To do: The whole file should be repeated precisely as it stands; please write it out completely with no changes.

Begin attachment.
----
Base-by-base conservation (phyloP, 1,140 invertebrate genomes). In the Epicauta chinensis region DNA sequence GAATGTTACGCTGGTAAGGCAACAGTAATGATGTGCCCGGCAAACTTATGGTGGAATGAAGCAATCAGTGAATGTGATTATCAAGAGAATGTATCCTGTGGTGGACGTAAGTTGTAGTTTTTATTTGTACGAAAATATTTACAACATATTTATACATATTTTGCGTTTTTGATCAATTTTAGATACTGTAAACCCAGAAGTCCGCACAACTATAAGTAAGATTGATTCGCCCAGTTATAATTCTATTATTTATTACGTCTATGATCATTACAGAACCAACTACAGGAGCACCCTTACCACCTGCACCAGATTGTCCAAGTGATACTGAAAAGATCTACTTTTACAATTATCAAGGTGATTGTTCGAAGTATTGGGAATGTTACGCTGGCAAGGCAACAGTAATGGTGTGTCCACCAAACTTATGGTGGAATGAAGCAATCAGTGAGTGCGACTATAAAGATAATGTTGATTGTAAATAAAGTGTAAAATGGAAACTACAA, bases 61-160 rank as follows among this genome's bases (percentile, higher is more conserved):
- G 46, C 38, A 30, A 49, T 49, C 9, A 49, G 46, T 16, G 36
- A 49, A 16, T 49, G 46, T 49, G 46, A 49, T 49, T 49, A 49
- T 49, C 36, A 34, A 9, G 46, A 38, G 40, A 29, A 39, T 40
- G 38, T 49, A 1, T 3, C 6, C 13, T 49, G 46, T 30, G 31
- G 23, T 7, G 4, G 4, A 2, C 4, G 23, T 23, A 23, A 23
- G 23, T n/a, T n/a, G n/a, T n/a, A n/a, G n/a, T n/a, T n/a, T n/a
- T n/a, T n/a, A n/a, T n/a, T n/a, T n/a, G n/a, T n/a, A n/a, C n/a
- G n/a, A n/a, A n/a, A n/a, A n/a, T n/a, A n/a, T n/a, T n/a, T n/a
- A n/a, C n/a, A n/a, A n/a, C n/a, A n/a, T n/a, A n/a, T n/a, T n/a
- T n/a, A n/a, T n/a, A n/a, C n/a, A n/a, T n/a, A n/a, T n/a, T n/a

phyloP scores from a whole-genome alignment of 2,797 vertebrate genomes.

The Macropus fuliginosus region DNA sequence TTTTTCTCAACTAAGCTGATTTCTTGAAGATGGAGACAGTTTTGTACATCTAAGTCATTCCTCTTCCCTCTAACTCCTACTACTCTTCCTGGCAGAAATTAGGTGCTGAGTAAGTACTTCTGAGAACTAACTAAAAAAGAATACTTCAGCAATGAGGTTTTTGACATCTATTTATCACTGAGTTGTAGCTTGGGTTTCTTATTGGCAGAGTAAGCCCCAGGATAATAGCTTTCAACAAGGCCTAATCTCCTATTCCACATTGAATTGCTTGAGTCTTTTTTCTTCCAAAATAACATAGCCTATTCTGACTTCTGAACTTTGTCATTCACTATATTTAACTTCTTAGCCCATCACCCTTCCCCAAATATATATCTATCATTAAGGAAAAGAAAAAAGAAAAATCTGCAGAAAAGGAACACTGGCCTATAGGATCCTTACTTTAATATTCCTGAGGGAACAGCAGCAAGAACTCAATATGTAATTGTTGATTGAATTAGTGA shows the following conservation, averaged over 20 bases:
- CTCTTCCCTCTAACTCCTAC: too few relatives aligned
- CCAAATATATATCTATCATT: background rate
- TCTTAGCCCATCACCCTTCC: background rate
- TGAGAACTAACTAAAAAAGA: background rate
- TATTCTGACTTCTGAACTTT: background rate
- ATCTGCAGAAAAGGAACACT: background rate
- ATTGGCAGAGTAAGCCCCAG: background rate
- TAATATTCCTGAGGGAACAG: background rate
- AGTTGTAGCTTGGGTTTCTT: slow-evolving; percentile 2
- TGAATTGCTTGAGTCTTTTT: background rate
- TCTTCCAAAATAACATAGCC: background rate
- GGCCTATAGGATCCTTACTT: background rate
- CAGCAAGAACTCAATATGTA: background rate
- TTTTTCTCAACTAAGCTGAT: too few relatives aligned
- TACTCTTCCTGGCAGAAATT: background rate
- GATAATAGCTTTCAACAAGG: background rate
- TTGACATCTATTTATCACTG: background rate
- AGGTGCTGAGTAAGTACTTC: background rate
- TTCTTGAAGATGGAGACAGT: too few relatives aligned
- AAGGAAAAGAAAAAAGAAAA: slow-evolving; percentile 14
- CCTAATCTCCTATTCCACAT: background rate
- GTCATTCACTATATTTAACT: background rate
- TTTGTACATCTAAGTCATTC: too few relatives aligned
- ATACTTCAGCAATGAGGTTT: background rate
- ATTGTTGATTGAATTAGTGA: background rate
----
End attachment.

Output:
Base-by-base conservation (phyloP, 1,140 invertebrate genomes). In the Epicauta chinensis region DNA sequence GAATGTTACGCTGGTAAGGCAACAGTAATGATGTGCCCGGCAAACTTATGGTGGAATGAAGCAATCAGTGAATGTGATTATCAAGAGAATGTATCCTGTGGTGGACGTAAGTTGTAGTTTTTATTTGTACGAAAATATTTACAACATATTTATACATATTTTGCGTTTTTGATCAATTTTAGATACTGTAAACCCAGAAGTCCGCACAACTATAAGTAAGATTGATTCGCCCAGTTATAATTCTATTATTTATTACGTCTATGATCATTACAGAACCAACTACAGGAGCACCCTTACCACCTGCACCAGATTGTCCAAGTGATACTGAAAAGATCTACTTTTACAATTATCAAGGTGATTGTTCGAAGTATTGGGAATGTTACGCTGGCAAGGCAACAGTAATGGTGTGTCCACCAAACTTATGGTGGAATGAAGCAATCAGTGAGTGCGACTATAAAGATAATGTTGATTGTAAATAAAGTGTAAAATGGAAACTACAA, bases 61-160 rank as follows among this genome's bases (percentile, higher is more conserved):
- G 46, C 38, A 30, A 49, T 49, C 9, A 49, G 46, T 16, G 36
- A 49, A 16, T 49, G 46, T 49, G 46, A 49, T 49, T 49, A 49
- T 49, C 36, A 34, A 9, G 46, A 38, G 40, A 29, A 39, T 40
- G 38, T 49, A 1, T 3, C 6, C 13, T 49, G 46, T 30, G 31
- G 23, T 7, G 4, G 4, A 2, C 4, G 23, T 23, A 23, A 23
- G 23, T n/a, T n/a, G n/a, T n/a, A n/a, G n/a, T n/a, T n/a, T n/a
- T n/a, T n/a, A n/a, T n/a, T n/a, T n/a, G n/a, T n/a, A n/a, C n/a
- G n/a, A n/a, A n/a, A n/a, A n/a, T n/a, A n/a, T n/a, T n/a, T n/a
- A n/a, C n/a, A n/a, A n/a, C n/a, A n/a, T n/a, A n/a, T n/a, T n/a
- T n/a, A n/a, T n/a, A n/a, C n/a, A n/a, T n/a, A n/a, T n/a, T n/a

phyloP scores from a whole-genome alignment of 2,797 vertebrate genomes.

The Macropus fuliginosus region DNA sequence TTTTTCTCAACTAAGCTGATTTCTTGAAGATGGAGACAGTTTTGTACATCTAAGTCATTCCTCTTCCCTCTAACTCCTACTACTCTTCCTGGCAGAAATTAGGTGCTGAGTAAGTACTTCTGAGAACTAACTAAAAAAGAATACTTCAGCAATGAGGTTTTTGACATCTATTTATCACTGAGTTGTAGCTTGGGTTTCTTATTGGCAGAGTAAGCCCCAGGATAATAGCTTTCAACAAGGCCTAATCTCCTATTCCACATTGAATTGCTTGAGTCTTTTTTCTTCCAAAATAACATAGCCTATTCTGACTTCTGAACTTTGTCATTCACTATATTTAACTTCTTAGCCCATCACCCTTCCCCAAATATATATCTATCATTAAGGAAAAGAAAAAAGAAAAATCTGCAGAAAAGGAACACTGGCCTATAGGATCCTTACTTTAATATTCCTGAGGGAACAGCAGCAAGAACTCAATATGTAATTGTTGATTGAATTAGTGA shows the following conservation, averaged over 20 bases:
- CTCTTCCCTCTAACTCCTAC: too few relatives aligned
- CCAAATATATATCTATCATT: background rate
- TCTTAGCCCATCACCCTTCC: background rate
- TGAGAACTAACTAAAAAAGA: background rate
- TATTCTGACTTCTGAACTTT: background rate
- ATCTGCAGAAAAGGAACACT: background rate
- ATTGGCAGAGTAAGCCCCAG: background rate
- TAATATTCCTGAGGGAACAG: background rate
- AGTTGTAGCTTGGGTTTCTT: slow-evolving; percentile 2
- TGAATTGCTTGAGTCTTTTT: background rate
- TCTTCCAAAATAACATAGCC: background rate
- GGCCTATAGGATCCTTACTT: background rate
- CAGCAAGAACTCAATATGTA: background rate
- TTTTTCTCAACTAAGCTGAT: too few relatives aligned
- TACTCTTCCTGGCAGAAATT: background rate
- GATAATAGCTTTCAACAAGG: background rate
- TTGACATCTATTTATCACTG: background rate
- AGGTGCTGAGTAAGTACTTC: background rate
- TTCTTGAAGATGGAGACAGT: too few relatives aligned
- AAGGAAAAGAAAAAAGAAAA: slow-evolving; percentile 14
- CCTAATCTCCTATTCCACAT: background rate
- GTCATTCACTATATTTAACT: background rate
- TTTGTACATCTAAGTCATTC: too few relatives aligned
- ATACTTCAGCAATGAGGTTT: background rate
- ATTGTTGATTGAATTAGTGA: background rate